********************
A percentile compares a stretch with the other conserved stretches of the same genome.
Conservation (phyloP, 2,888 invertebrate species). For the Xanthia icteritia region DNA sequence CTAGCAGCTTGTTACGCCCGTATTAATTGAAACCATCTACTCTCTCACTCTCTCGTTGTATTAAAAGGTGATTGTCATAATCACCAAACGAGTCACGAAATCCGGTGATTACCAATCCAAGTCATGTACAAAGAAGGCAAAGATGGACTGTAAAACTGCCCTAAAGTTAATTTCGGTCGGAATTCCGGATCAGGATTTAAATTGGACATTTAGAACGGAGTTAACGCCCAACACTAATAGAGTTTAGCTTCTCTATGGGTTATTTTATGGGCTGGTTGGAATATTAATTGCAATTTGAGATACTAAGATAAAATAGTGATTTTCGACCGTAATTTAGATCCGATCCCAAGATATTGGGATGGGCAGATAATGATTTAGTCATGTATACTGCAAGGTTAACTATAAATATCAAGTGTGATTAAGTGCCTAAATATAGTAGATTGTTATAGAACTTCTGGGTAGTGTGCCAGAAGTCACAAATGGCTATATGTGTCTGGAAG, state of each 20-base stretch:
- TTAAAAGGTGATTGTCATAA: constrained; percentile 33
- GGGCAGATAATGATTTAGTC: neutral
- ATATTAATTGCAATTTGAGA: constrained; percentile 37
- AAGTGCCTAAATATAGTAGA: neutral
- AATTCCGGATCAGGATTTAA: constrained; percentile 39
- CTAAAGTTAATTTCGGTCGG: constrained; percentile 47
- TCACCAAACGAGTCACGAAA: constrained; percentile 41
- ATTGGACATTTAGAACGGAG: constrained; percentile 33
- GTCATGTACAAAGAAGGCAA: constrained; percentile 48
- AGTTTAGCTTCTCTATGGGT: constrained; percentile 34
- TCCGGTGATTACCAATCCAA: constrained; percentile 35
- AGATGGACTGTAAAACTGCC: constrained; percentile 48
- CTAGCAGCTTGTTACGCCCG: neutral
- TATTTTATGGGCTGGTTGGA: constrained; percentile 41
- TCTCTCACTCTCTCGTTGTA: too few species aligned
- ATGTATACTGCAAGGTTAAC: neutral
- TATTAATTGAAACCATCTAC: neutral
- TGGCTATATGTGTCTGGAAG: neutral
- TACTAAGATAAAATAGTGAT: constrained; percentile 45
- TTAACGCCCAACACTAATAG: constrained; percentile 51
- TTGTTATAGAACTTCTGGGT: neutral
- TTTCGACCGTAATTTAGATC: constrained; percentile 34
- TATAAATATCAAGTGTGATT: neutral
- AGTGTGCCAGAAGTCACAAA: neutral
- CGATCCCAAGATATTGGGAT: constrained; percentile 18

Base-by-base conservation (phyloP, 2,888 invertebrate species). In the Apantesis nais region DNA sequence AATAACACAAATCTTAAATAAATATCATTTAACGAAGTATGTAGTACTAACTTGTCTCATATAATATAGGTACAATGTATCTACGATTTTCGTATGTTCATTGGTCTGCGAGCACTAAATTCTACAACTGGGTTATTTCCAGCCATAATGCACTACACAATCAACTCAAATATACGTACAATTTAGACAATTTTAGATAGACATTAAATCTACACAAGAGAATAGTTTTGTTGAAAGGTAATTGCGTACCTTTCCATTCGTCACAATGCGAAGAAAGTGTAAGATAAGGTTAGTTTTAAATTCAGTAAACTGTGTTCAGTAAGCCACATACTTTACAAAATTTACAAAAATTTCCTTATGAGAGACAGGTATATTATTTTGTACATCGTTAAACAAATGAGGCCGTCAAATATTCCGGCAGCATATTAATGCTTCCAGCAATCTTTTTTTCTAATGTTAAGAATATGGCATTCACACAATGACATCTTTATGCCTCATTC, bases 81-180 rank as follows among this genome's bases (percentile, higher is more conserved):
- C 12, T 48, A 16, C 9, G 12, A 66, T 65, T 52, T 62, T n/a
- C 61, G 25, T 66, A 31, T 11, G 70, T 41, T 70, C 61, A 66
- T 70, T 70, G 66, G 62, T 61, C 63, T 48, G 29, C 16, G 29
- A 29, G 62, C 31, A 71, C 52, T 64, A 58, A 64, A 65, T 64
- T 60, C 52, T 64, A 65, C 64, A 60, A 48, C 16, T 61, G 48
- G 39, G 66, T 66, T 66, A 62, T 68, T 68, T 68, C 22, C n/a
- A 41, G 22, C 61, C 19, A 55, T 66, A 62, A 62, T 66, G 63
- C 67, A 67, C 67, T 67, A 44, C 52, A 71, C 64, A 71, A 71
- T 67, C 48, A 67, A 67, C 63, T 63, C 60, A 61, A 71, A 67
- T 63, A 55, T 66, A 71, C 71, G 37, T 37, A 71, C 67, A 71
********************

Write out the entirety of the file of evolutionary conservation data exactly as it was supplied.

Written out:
A percentile compares a stretch with the other conserved stretches of the same genome.
Conservation (phyloP, 2,888 invertebrate species). For the Xanthia icteritia region DNA sequence CTAGCAGCTTGTTACGCCCGTATTAATTGAAACCATCTACTCTCTCACTCTCTCGTTGTATTAAAAGGTGATTGTCATAATCACCAAACGAGTCACGAAATCCGGTGATTACCAATCCAAGTCATGTACAAAGAAGGCAAAGATGGACTGTAAAACTGCCCTAAAGTTAATTTCGGTCGGAATTCCGGATCAGGATTTAAATTGGACATTTAGAACGGAGTTAACGCCCAACACTAATAGAGTTTAGCTTCTCTATGGGTTATTTTATGGGCTGGTTGGAATATTAATTGCAATTTGAGATACTAAGATAAAATAGTGATTTTCGACCGTAATTTAGATCCGATCCCAAGATATTGGGATGGGCAGATAATGATTTAGTCATGTATACTGCAAGGTTAACTATAAATATCAAGTGTGATTAAGTGCCTAAATATAGTAGATTGTTATAGAACTTCTGGGTAGTGTGCCAGAAGTCACAAATGGCTATATGTGTCTGGAAG, state of each 20-base stretch:
- TTAAAAGGTGATTGTCATAA: constrained; percentile 33
- GGGCAGATAATGATTTAGTC: neutral
- ATATTAATTGCAATTTGAGA: constrained; percentile 37
- AAGTGCCTAAATATAGTAGA: neutral
- AATTCCGGATCAGGATTTAA: constrained; percentile 39
- CTAAAGTTAATTTCGGTCGG: constrained; percentile 47
- TCACCAAACGAGTCACGAAA: constrained; percentile 41
- ATTGGACATTTAGAACGGAG: constrained; percentile 33
- GTCATGTACAAAGAAGGCAA: constrained; percentile 48
- AGTTTAGCTTCTCTATGGGT: constrained; percentile 34
- TCCGGTGATTACCAATCCAA: constrained; percentile 35
- AGATGGACTGTAAAACTGCC: constrained; percentile 48
- CTAGCAGCTTGTTACGCCCG: neutral
- TATTTTATGGGCTGGTTGGA: constrained; percentile 41
- TCTCTCACTCTCTCGTTGTA: too few species aligned
- ATGTATACTGCAAGGTTAAC: neutral
- TATTAATTGAAACCATCTAC: neutral
- TGGCTATATGTGTCTGGAAG: neutral
- TACTAAGATAAAATAGTGAT: constrained; percentile 45
- TTAACGCCCAACACTAATAG: constrained; percentile 51
- TTGTTATAGAACTTCTGGGT: neutral
- TTTCGACCGTAATTTAGATC: constrained; percentile 34
- TATAAATATCAAGTGTGATT: neutral
- AGTGTGCCAGAAGTCACAAA: neutral
- CGATCCCAAGATATTGGGAT: constrained; percentile 18

Base-by-base conservation (phyloP, 2,888 invertebrate species). In the Apantesis nais region DNA sequence AATAACACAAATCTTAAATAAATATCATTTAACGAAGTATGTAGTACTAACTTGTCTCATATAATATAGGTACAATGTATCTACGATTTTCGTATGTTCATTGGTCTGCGAGCACTAAATTCTACAACTGGGTTATTTCCAGCCATAATGCACTACACAATCAACTCAAATATACGTACAATTTAGACAATTTTAGATAGACATTAAATCTACACAAGAGAATAGTTTTGTTGAAAGGTAATTGCGTACCTTTCCATTCGTCACAATGCGAAGAAAGTGTAAGATAAGGTTAGTTTTAAATTCAGTAAACTGTGTTCAGTAAGCCACATACTTTACAAAATTTACAAAAATTTCCTTATGAGAGACAGGTATATTATTTTGTACATCGTTAAACAAATGAGGCCGTCAAATATTCCGGCAGCATATTAATGCTTCCAGCAATCTTTTTTTCTAATGTTAAGAATATGGCATTCACACAATGACATCTTTATGCCTCATTC, bases 81-180 rank as follows among this genome's bases (percentile, higher is more conserved):
- C 12, T 48, A 16, C 9, G 12, A 66, T 65, T 52, T 62, T n/a
- C 61, G 25, T 66, A 31, T 11, G 70, T 41, T 70, C 61, A 66
- T 70, T 70, G 66, G 62, T 61, C 63, T 48, G 29, C 16, G 29
- A 29, G 62, C 31, A 71, C 52, T 64, A 58, A 64, A 65, T 64
- T 60, C 52, T 64, A 65, C 64, A 60, A 48, C 16, T 61, G 48
- G 39, G 66, T 66, T 66, A 62, T 68, T 68, T 68, C 22, C n/a
- A 41, G 22, C 61, C 19, A 55, T 66, A 62, A 62, T 66, G 63
- C 67, A 67, C 67, T 67, A 44, C 52, A 71, C 64, A 71, A 71
- T 67, C 48, A 67, A 67, C 63, T 63, C 60, A 61, A 71, A 67
- T 63, A 55, T 66, A 71, C 71, G 37, T 37, A 71, C 67, A 71